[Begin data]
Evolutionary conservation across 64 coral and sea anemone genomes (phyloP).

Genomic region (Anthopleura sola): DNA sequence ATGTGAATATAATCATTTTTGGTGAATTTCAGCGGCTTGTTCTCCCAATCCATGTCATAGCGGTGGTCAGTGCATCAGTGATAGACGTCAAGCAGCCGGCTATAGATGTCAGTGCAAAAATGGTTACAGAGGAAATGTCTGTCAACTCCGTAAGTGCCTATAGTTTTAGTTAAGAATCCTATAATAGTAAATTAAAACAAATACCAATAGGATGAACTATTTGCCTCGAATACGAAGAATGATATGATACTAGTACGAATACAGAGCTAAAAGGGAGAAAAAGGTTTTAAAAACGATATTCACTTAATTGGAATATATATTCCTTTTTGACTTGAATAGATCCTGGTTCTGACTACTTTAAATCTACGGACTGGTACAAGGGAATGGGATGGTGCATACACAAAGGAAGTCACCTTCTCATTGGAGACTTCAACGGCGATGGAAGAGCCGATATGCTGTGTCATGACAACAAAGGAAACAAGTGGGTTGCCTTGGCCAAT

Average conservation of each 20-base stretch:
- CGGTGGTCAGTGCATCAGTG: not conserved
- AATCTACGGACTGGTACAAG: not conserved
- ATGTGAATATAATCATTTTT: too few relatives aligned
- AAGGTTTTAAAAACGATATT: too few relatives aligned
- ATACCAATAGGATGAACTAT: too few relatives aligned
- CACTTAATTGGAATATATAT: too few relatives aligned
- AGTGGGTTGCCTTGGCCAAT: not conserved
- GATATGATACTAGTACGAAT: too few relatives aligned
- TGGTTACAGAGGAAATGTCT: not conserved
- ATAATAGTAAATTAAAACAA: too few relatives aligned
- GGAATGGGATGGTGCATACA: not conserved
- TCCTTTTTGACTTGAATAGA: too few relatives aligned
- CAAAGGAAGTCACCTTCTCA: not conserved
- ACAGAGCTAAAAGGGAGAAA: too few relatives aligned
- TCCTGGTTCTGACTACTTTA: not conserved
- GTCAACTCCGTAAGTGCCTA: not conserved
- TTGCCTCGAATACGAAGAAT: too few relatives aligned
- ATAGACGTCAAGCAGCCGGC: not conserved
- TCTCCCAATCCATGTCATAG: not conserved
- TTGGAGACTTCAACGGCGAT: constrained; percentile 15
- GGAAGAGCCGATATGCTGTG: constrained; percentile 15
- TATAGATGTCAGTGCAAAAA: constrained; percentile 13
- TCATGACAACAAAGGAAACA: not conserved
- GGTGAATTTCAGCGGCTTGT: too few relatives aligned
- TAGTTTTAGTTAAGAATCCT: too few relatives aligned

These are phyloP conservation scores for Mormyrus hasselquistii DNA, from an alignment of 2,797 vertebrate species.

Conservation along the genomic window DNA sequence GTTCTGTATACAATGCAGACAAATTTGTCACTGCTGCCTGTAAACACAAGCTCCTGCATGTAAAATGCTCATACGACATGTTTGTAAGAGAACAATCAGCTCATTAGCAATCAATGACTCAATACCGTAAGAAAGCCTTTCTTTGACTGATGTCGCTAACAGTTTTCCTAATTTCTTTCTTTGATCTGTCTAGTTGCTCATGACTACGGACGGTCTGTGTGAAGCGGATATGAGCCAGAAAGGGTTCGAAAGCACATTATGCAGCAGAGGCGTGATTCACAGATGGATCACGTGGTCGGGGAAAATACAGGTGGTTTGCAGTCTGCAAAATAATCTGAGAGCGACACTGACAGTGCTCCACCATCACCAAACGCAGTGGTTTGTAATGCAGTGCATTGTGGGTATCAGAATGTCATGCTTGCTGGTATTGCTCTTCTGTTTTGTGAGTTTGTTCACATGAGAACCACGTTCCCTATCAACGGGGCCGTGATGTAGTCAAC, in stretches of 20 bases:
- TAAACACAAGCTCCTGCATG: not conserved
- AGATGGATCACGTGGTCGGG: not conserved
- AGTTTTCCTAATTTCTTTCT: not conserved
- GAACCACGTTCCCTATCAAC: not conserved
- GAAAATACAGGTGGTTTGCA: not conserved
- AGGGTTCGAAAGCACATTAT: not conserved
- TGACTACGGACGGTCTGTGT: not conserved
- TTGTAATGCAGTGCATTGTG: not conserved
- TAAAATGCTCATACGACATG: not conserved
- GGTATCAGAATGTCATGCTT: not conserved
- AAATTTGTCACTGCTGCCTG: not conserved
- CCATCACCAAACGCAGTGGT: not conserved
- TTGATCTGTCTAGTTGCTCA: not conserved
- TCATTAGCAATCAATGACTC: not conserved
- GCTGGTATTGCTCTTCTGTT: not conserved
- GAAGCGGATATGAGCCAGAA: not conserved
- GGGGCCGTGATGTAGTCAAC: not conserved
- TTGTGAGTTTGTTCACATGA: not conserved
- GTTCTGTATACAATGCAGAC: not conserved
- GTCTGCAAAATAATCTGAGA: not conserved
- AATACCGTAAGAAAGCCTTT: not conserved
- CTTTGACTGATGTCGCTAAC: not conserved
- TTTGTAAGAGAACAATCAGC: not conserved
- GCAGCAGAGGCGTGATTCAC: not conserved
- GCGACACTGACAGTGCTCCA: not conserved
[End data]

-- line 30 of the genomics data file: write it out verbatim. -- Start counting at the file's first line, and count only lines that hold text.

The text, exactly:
Conservation along the genomic window DNA sequence GTTCTGTATACAATGCAGACAAATTTGTCACTGCTGCCTGTAAACACAAGCTCCTGCATGTAAAATGCTCATACGACATGTTTGTAAGAGAACAATCAGCTCATTAGCAATCAATGACTCAATACCGTAAGAAAGCCTTTCTTTGACTGATGTCGCTAACAGTTTTCCTAATTTCTTTCTTTGATCTGTCTAGTTGCTCATGACTACGGACGGTCTGTGTGAAGCGGATATGAGCCAGAAAGGGTTCGAAAGCACATTATGCAGCAGAGGCGTGATTCACAGATGGATCACGTGGTCGGGGAAAATACAGGTGGTTTGCAGTCTGCAAAATAATCTGAGAGCGACACTGACAGTGCTCCACCATCACCAAACGCAGTGGTTTGTAATGCAGTGCATTGTGGGTATCAGAATGTCATGCTTGCTGGTATTGCTCTTCTGTTTTGTGAGTTTGTTCACATGAGAACCACGTTCCCTATCAACGGGGCCGTGATGTAGTCAAC, in stretches of 20 bases: